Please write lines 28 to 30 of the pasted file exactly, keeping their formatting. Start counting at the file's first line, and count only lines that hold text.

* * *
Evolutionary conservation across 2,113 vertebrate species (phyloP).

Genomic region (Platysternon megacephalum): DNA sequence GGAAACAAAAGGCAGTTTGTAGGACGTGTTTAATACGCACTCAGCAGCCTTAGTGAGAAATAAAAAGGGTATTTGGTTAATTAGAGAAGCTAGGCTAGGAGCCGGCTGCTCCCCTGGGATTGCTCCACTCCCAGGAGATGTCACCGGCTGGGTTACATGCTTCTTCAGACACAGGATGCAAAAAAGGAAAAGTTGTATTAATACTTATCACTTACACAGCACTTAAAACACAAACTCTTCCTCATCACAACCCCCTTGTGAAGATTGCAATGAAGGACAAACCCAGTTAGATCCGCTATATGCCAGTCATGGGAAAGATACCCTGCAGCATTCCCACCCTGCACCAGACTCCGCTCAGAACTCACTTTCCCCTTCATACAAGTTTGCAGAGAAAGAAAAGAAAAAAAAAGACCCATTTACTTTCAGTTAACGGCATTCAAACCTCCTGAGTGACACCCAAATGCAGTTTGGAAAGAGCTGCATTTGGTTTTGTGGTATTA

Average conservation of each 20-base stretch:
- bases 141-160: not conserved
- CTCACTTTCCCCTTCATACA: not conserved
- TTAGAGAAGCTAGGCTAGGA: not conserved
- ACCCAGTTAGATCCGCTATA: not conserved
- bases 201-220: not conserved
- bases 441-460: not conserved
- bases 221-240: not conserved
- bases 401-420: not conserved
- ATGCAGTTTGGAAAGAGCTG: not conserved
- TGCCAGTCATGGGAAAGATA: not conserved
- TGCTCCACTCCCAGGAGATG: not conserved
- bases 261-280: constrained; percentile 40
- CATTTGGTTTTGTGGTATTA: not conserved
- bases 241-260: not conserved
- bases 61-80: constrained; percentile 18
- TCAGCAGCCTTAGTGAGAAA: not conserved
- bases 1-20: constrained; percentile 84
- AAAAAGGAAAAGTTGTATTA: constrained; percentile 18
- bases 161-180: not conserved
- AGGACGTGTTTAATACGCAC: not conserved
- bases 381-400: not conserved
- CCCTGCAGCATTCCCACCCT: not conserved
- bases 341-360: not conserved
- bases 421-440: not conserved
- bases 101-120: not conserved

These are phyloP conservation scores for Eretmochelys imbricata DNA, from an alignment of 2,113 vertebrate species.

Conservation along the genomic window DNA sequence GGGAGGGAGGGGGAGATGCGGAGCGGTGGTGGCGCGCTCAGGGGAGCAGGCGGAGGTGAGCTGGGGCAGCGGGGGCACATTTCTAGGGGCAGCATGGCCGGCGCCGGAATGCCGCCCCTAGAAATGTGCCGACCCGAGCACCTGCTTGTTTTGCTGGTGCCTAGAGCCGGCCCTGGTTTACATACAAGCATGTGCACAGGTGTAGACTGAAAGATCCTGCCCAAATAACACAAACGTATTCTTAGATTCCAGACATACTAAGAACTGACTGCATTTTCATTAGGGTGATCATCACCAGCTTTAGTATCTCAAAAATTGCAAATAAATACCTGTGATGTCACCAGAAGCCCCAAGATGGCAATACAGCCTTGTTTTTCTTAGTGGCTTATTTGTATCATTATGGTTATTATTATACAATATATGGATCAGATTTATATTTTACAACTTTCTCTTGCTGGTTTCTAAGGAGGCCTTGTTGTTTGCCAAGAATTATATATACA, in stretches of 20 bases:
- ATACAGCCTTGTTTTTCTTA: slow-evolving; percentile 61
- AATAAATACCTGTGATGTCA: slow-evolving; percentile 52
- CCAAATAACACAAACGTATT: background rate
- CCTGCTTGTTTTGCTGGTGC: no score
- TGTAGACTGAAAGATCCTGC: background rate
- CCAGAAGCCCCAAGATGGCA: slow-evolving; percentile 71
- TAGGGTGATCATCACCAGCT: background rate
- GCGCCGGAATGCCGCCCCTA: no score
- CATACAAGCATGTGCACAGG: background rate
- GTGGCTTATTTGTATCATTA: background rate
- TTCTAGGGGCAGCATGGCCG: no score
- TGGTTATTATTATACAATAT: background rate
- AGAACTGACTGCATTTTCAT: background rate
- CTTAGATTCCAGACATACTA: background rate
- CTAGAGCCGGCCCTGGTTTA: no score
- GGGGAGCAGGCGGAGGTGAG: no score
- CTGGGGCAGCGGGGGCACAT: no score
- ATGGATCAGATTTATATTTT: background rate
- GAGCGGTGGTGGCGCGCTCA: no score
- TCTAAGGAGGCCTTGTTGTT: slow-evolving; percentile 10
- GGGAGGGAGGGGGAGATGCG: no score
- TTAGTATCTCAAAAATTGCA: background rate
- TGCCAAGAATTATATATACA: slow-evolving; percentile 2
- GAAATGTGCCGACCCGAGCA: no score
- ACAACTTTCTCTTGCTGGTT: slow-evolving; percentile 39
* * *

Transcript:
- bases 101-120: not conserved

These are phyloP conservation scores for Eretmochelys imbricata DNA, from an alignment of 2,113 vertebrate species.

Conservation along the genomic window DNA sequence GGGAGGGAGGGGGAGATGCGGAGCGGTGGTGGCGCGCTCAGGGGAGCAGGCGGAGGTGAGCTGGGGCAGCGGGGGCACATTTCTAGGGGCAGCATGGCCGGCGCCGGAATGCCGCCCCTAGAAATGTGCCGACCCGAGCACCTGCTTGTTTTGCTGGTGCCTAGAGCCGGCCCTGGTTTACATACAAGCATGTGCACAGGTGTAGACTGAAAGATCCTGCCCAAATAACACAAACGTATTCTTAGATTCCAGACATACTAAGAACTGACTGCATTTTCATTAGGGTGATCATCACCAGCTTTAGTATCTCAAAAATTGCAAATAAATACCTGTGATGTCACCAGAAGCCCCAAGATGGCAATACAGCCTTGTTTTTCTTAGTGGCTTATTTGTATCATTATGGTTATTATTATACAATATATGGATCAGATTTATATTTTACAACTTTCTCTTGCTGGTTTCTAAGGAGGCCTTGTTGTTTGCCAAGAATTATATATACA, in stretches of 20 bases: